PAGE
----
Yesterday, the Police Crime Commissioner for North Wales, Arfon Jones, reacted to an article (‘The INEOS injunctions: Undermining the right to protest’ published by Cheshire community news website www.wideopenroads.co.uk, concerning the adverse impact upon civil liberties and the right to protest posed by the recent High Court judgement that confirmed injunctions imposed in favour of shale gas explorer INEOS.
With regard to the article (link below), Mr Jones tweeted to his 4,319 followers: “Please read if you’re interested in the erosion of our civil rights by the state.”
The full text of the article to which Mr Jones referred can be found here: http://wideopenroads.co.uk/2017/11/26/the-ineos-injunctions-undermining-the-right-to-protest/
Later in the day Mr Jones lent his full backing to a follow-up article (‘Crime commissioner says INEOS injunctions ‘erode’ civil liberties’) published by the same website, and which can be found here: http://wideopenroads.co.uk/2017/11/28/police-crime-commissioner-criticises-ineos-fracking-injunctions/
Mr Jones is in full support of these questions below being answered in full. He writes, in support of this campaign:
“This injunction is just disproportionate interference in the right to protest. I wish the two campaigners [the Defendants in the INEOS injunction case, Joe Boyd and Joe Corré] all the best in their appeal.”
In view of this, and of mounting social media support for this wideopenroads.co.uk campaign, please can each Police Crime Commissioner (or Mayor in the case of Greater Manchester and London) answer the following questions, one by one, and in full. A generalised summary response will not be considered appropriate in this case:
- In whose interest do the crime commissioners operate?
- As a publicly elected official, will the crime commissioner take steps to follow the weight of opinion in his/her police force area with regard to fracking? What efforts has (s)he made to ascertain the level of this opinion in his/her police force area?
- Having taken such efforts, will (s)he be prepared to influence operational decisions in his/her police force area in respect of allocation of police resources at fracking sites/ drilling sites both in his/her own area, and/or in respect of support of other police force area requests for back-up officer support?
- Does the crime commissioner believe that protest (generally) that does not in any way affect the activities (business or otherwise) of its intended target can be effective?
- If (s)he does, can (s)he explain how can it be effective?
- Would the crime commissioner agree that only a very small minority of arrests at anti-fracking demonstrations are for alleged crimes of violence?
- Does the crime commissioner support the use of Section 14 of the Public Order Act, which gives police discretionary power to impose conditions on the right to assembly if they feel that there is a risk of “serious public disorder, serious criminal damage or serious disruption to the life of the community”? If they do not, why are they allowing it to be used in their areas?
- Does the commissioner believe that slow-walking and lock-ons should be considered legitimate acts of protest?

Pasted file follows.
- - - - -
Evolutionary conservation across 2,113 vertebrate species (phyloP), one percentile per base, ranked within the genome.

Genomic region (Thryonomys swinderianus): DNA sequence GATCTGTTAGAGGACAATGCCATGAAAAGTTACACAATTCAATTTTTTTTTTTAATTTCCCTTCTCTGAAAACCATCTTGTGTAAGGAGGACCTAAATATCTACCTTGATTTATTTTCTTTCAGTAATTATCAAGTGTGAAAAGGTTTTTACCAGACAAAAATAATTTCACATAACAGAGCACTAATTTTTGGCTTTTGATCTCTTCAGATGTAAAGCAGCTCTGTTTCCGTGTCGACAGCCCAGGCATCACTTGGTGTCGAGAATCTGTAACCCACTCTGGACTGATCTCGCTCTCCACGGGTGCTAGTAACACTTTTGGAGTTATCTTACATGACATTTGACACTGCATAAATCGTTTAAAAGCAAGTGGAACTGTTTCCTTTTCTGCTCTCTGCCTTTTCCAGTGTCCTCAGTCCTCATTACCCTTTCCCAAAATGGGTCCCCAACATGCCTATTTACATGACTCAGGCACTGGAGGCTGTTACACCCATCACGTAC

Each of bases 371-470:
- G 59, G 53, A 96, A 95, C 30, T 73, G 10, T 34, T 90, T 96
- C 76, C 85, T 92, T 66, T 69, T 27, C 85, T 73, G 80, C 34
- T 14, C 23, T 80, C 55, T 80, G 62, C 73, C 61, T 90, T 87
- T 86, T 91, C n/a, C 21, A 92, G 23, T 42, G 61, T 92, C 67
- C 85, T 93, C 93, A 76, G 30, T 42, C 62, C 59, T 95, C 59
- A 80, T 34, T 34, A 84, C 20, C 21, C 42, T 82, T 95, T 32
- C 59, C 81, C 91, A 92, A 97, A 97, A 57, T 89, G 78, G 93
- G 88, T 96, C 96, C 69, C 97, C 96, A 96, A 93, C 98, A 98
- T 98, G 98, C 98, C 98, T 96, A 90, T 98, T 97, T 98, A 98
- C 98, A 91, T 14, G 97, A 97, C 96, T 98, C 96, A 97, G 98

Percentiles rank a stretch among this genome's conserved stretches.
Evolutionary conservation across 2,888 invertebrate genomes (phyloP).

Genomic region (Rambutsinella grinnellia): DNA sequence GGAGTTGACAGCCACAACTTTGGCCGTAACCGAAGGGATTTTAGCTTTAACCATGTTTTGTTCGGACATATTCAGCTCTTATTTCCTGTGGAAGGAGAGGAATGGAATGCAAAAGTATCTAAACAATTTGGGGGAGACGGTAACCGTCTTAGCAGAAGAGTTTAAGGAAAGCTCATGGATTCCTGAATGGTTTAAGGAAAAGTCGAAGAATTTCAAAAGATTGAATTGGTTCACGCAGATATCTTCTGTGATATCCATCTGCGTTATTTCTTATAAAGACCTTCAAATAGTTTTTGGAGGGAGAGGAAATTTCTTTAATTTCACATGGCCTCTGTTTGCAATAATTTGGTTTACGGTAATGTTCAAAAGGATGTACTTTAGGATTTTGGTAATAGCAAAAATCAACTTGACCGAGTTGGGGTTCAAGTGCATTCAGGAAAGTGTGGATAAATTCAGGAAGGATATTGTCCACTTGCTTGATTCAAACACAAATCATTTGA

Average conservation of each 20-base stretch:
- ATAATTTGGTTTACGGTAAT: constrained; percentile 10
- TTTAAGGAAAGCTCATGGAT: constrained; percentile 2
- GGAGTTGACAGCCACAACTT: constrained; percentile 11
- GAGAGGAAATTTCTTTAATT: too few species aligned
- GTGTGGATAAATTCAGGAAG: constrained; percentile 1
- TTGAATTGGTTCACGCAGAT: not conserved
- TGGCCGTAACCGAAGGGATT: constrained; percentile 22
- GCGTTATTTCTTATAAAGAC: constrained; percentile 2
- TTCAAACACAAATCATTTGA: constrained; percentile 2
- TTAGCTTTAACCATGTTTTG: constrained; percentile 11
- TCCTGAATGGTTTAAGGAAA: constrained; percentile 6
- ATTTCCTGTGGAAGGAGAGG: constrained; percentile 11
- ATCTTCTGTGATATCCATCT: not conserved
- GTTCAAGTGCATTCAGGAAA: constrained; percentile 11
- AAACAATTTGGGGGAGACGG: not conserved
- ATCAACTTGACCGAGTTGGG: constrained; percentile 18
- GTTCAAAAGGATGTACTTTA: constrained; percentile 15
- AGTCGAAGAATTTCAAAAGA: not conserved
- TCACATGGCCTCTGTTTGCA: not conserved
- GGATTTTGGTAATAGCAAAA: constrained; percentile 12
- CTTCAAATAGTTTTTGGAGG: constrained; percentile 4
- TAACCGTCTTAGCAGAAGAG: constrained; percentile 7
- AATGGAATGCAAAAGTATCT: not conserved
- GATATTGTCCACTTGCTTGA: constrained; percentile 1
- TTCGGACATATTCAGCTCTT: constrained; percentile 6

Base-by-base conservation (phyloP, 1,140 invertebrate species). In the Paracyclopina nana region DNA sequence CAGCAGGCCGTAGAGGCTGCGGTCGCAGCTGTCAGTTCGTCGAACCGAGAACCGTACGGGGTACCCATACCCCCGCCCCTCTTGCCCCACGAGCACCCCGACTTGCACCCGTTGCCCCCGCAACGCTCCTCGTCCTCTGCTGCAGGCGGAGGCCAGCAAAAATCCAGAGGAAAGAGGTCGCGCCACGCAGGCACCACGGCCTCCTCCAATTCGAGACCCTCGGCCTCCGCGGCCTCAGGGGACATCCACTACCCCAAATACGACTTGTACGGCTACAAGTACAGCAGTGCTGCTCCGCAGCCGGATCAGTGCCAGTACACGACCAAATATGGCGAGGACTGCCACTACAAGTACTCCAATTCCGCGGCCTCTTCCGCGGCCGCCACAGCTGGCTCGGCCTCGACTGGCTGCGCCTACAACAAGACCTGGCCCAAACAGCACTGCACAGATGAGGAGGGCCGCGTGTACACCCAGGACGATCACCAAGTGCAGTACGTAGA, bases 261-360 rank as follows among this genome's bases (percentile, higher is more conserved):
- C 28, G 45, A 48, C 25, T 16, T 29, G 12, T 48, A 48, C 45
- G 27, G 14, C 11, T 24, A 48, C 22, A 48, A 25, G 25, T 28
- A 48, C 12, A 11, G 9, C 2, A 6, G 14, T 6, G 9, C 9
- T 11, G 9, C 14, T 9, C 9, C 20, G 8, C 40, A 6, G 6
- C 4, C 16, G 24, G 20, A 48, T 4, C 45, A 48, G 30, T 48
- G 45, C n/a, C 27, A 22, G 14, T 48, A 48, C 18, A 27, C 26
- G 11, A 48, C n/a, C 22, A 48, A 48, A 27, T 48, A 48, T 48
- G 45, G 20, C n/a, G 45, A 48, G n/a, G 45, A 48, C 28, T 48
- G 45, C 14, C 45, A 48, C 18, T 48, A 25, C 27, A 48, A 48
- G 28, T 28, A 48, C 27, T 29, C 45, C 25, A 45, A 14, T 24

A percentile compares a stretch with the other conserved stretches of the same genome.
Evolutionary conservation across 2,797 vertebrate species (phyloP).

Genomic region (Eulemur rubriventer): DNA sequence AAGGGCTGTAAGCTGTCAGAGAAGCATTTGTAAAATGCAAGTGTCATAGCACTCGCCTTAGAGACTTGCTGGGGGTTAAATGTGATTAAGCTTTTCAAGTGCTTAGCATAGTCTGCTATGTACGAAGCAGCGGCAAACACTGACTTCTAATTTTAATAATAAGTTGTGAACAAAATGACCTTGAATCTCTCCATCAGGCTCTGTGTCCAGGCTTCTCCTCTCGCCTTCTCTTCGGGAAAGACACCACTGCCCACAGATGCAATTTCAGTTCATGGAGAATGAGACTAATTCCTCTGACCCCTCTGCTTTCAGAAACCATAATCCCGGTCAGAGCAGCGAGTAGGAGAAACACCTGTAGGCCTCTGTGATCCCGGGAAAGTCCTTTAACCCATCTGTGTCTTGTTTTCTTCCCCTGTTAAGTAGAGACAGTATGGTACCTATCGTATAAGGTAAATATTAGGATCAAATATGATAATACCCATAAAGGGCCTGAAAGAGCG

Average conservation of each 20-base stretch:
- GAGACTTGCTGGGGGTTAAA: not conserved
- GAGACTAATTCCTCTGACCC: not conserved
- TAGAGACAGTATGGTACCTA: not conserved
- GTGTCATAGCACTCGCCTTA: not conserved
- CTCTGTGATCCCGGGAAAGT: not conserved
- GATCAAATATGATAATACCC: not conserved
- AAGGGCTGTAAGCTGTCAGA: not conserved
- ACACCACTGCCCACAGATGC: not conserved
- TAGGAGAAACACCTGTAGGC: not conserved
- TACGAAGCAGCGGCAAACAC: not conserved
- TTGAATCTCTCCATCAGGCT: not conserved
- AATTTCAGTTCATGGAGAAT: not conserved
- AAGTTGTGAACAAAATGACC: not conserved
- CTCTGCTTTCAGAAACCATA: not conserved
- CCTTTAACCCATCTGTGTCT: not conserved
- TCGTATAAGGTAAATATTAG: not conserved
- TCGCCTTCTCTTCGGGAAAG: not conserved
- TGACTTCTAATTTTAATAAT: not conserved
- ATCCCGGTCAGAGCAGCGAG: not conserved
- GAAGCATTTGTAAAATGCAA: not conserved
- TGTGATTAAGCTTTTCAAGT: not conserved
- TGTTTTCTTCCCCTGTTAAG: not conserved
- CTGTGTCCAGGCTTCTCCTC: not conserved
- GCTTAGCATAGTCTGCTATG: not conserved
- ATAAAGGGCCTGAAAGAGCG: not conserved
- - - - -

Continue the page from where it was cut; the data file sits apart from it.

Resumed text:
- Does the crime commissioner endorse the September 2017 independent report of NETPOL, ‘Protecting the Environment is Not a Crime: A Report on the Policing of Anti-Fracking Protests During 2017’, which investigates the role of police at demonstrations throughout the UK but especially in Lancashire? If not, why not?
- Does the commissioner believe that the INEOS injunctions upheld in the High Court on 23 November represent a threat to civil liberties; and if not, how so?
- Is the crime commissioner supportive of civil injunctions with regard to law enforcement at fracking sites, or should the matter be left in the hands of the criminal courts?
- Will the crime commissioner be supportive of any other company(ies) that seek in future to revert to the civil courts as a way of protecting their business interests?
- Will the commissioner be putting pressure on the Government to listen to the overwhelming mass of public opinion against fracking?
- Does the commissioner believe that it is his/her role to try as best as possible to influence his police force’s operational decisions in line with the weight of public opinion in his/her police force area?
- Does the crime commissioner believe that, with regarding to the policing of fracking demonstrations, police officers are being forced into a position they do not want to be in?
- Is it the job of a crime commissioner to exert pressure as necessary, and where necessary – including upon national Government – to protect the interests of those local communities that directly elected them? If not, why not: and what is the point of having a local mandate, or indeed having a directly elected crime commissioner in the first place?
Thank you for your help, and I trust I will receive a prompt response. Many of our readers are waiting with interest to hear the answers to all these questions. For your information, all crime commissioners are being contacted with the same question list.
wideopenroads.co.uk will of course publish the answers as they come in, so please Subscribe to lend your support to the campaign using the Subscribe button on this page. Doing so will also ensure you get instant email notifications of new content on this site.